26. 53. The Radio-Frequency Identification (RFID) system of claim 51 wherein the distribution of the radio frequency power throughout the targeted space includes a horizontal distribution of radio frequency power 360 degrees around the frame.
  27. 54. The Radio-Frequency Identification (RFID) system of claim 51 wherein the frame is configured to be installed by being suspended from a ceiling above the RFID coverage area.
  28. 55. The Radio-Frequency Identification (RFID) system of claim 51 further comprising:
    a second RFID tag reader antenna array comprising:
    a second frame suspended above a second RFID coverage area, wherein the second RFID coverage area at least partially overlaps with the RFID coverage area; and
    a plurality of second RFID tag reader antennas implemented on the second frame and which are configured to disperse emanation of radio frequency energy in multiple directions about and below the second frame to provide a distribution of radio frequency power throughout a second targeted space below the second frame to read RFID tags distributed in the second targeted space, wherein at least one of the second RFID tag reader antennas comprises a phased-array type antenna.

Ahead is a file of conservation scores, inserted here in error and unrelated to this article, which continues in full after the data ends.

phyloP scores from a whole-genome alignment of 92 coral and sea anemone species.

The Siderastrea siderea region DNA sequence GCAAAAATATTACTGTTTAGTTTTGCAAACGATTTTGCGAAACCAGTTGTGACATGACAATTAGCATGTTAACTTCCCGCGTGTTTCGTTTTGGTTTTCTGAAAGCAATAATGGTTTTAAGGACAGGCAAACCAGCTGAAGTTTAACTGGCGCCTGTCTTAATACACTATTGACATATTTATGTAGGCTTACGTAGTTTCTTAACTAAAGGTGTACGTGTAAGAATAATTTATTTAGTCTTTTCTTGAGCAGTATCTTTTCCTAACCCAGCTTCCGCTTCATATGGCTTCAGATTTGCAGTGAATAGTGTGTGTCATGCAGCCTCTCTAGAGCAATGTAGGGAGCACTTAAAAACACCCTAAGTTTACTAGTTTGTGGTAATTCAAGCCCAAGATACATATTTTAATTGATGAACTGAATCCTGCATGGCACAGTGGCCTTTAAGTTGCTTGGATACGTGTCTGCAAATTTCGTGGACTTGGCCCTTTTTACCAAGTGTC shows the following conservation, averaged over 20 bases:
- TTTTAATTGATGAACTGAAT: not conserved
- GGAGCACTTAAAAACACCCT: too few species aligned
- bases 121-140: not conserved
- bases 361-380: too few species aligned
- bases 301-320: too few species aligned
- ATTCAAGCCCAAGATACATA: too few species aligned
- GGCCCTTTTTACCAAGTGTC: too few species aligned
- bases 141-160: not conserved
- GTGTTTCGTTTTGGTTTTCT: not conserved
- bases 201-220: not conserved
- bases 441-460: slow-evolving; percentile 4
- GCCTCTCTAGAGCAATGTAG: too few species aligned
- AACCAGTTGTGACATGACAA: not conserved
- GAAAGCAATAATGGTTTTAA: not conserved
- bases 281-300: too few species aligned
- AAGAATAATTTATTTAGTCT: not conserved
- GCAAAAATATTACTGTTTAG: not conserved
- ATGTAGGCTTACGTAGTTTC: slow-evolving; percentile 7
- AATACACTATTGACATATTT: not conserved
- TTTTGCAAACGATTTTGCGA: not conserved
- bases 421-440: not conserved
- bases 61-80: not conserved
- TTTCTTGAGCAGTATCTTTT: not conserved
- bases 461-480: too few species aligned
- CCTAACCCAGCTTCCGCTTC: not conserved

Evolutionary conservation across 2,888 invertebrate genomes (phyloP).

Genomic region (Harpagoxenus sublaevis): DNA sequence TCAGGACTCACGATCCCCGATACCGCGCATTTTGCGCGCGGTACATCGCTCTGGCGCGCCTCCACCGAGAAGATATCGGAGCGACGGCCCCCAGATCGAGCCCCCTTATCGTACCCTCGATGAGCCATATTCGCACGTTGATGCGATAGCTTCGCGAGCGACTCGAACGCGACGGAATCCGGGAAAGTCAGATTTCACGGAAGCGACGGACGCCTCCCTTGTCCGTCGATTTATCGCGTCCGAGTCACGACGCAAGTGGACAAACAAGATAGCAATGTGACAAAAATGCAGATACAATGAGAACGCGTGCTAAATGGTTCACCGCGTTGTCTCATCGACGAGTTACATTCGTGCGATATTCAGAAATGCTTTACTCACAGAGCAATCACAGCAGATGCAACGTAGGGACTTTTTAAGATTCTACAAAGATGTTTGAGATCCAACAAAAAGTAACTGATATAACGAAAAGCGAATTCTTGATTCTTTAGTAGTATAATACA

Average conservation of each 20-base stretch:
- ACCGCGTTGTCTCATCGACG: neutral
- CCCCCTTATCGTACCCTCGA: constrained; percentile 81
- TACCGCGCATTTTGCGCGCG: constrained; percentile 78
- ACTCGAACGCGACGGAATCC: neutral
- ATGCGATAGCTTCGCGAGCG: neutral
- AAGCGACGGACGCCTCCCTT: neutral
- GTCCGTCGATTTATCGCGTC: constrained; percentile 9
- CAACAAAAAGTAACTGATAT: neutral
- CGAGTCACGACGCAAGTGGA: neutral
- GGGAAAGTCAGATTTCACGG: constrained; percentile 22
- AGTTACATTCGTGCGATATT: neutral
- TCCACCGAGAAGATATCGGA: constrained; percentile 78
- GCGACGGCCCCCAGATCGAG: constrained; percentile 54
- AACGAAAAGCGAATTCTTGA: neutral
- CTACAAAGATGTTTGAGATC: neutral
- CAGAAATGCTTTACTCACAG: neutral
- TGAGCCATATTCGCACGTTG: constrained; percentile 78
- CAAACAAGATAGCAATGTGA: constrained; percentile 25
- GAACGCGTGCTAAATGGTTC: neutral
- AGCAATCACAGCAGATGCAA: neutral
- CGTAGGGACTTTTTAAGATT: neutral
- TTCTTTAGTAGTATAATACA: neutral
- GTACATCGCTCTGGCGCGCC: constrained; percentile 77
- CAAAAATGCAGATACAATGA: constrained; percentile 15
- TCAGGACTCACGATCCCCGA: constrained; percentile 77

US14163231 2010-10-07 2014-01-24 Method and apparatus pertaining to an RFID tag reader antenna array Active 2032-01-05 US9640875B2 (en)

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US8669915B2 (en) 2014-03-11 grant
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GB201307689D0 (en) 2013-06-12 grant
US20120086553A1 (en) 2012-04-12 application
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WO2012047987A1 (en) 2012-04-12 application
GB201800805D0 (en) 2018-03-07 grant